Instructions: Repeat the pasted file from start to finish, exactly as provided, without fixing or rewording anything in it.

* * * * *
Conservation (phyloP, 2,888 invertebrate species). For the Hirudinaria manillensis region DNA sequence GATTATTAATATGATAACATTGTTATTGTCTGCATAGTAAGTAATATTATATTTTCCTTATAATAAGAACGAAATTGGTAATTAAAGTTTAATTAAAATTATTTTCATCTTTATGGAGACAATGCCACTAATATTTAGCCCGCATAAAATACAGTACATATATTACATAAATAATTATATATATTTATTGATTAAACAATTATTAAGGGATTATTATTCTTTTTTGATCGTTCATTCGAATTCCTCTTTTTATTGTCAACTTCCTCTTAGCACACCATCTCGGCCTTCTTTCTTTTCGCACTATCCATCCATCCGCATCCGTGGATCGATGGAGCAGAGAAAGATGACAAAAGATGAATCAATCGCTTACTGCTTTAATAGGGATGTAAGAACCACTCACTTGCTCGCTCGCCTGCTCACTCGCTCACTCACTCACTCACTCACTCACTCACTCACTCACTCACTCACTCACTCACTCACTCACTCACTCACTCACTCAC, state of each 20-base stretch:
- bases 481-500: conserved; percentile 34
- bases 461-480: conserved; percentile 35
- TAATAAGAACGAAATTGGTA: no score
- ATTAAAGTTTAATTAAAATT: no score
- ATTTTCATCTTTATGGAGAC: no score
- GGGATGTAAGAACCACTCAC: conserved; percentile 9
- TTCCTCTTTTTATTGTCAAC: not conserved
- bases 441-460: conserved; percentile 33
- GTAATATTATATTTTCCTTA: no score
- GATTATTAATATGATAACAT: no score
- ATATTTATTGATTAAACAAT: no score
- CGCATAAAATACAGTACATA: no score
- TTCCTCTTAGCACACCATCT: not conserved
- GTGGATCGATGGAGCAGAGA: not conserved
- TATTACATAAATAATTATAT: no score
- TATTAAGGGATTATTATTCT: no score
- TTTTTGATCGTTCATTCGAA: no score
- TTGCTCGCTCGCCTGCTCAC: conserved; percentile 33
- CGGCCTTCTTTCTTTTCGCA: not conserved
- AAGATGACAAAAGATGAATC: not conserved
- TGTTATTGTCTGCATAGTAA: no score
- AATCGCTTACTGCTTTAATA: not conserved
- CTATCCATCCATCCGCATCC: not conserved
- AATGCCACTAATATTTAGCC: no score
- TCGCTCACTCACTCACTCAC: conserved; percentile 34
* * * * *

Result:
Conservation (phyloP, 2,888 invertebrate species). For the Hirudinaria manillensis region DNA sequence GATTATTAATATGATAACATTGTTATTGTCTGCATAGTAAGTAATATTATATTTTCCTTATAATAAGAACGAAATTGGTAATTAAAGTTTAATTAAAATTATTTTCATCTTTATGGAGACAATGCCACTAATATTTAGCCCGCATAAAATACAGTACATATATTACATAAATAATTATATATATTTATTGATTAAACAATTATTAAGGGATTATTATTCTTTTTTGATCGTTCATTCGAATTCCTCTTTTTATTGTCAACTTCCTCTTAGCACACCATCTCGGCCTTCTTTCTTTTCGCACTATCCATCCATCCGCATCCGTGGATCGATGGAGCAGAGAAAGATGACAAAAGATGAATCAATCGCTTACTGCTTTAATAGGGATGTAAGAACCACTCACTTGCTCGCTCGCCTGCTCACTCGCTCACTCACTCACTCACTCACTCACTCACTCACTCACTCACTCACTCACTCACTCACTCACTCACTCACTCACTCAC, state of each 20-base stretch:
- bases 481-500: conserved; percentile 34
- bases 461-480: conserved; percentile 35
- TAATAAGAACGAAATTGGTA: no score
- ATTAAAGTTTAATTAAAATT: no score
- ATTTTCATCTTTATGGAGAC: no score
- GGGATGTAAGAACCACTCAC: conserved; percentile 9
- TTCCTCTTTTTATTGTCAAC: not conserved
- bases 441-460: conserved; percentile 33
- GTAATATTATATTTTCCTTA: no score
- GATTATTAATATGATAACAT: no score
- ATATTTATTGATTAAACAAT: no score
- CGCATAAAATACAGTACATA: no score
- TTCCTCTTAGCACACCATCT: not conserved
- GTGGATCGATGGAGCAGAGA: not conserved
- TATTACATAAATAATTATAT: no score
- TATTAAGGGATTATTATTCT: no score
- TTTTTGATCGTTCATTCGAA: no score
- TTGCTCGCTCGCCTGCTCAC: conserved; percentile 33
- CGGCCTTCTTTCTTTTCGCA: not conserved
- AAGATGACAAAAGATGAATC: not conserved
- TGTTATTGTCTGCATAGTAA: no score
- AATCGCTTACTGCTTTAATA: not conserved
- CTATCCATCCATCCGCATCC: not conserved
- AATGCCACTAATATTTAGCC: no score
- TCGCTCACTCACTCACTCAC: conserved; percentile 34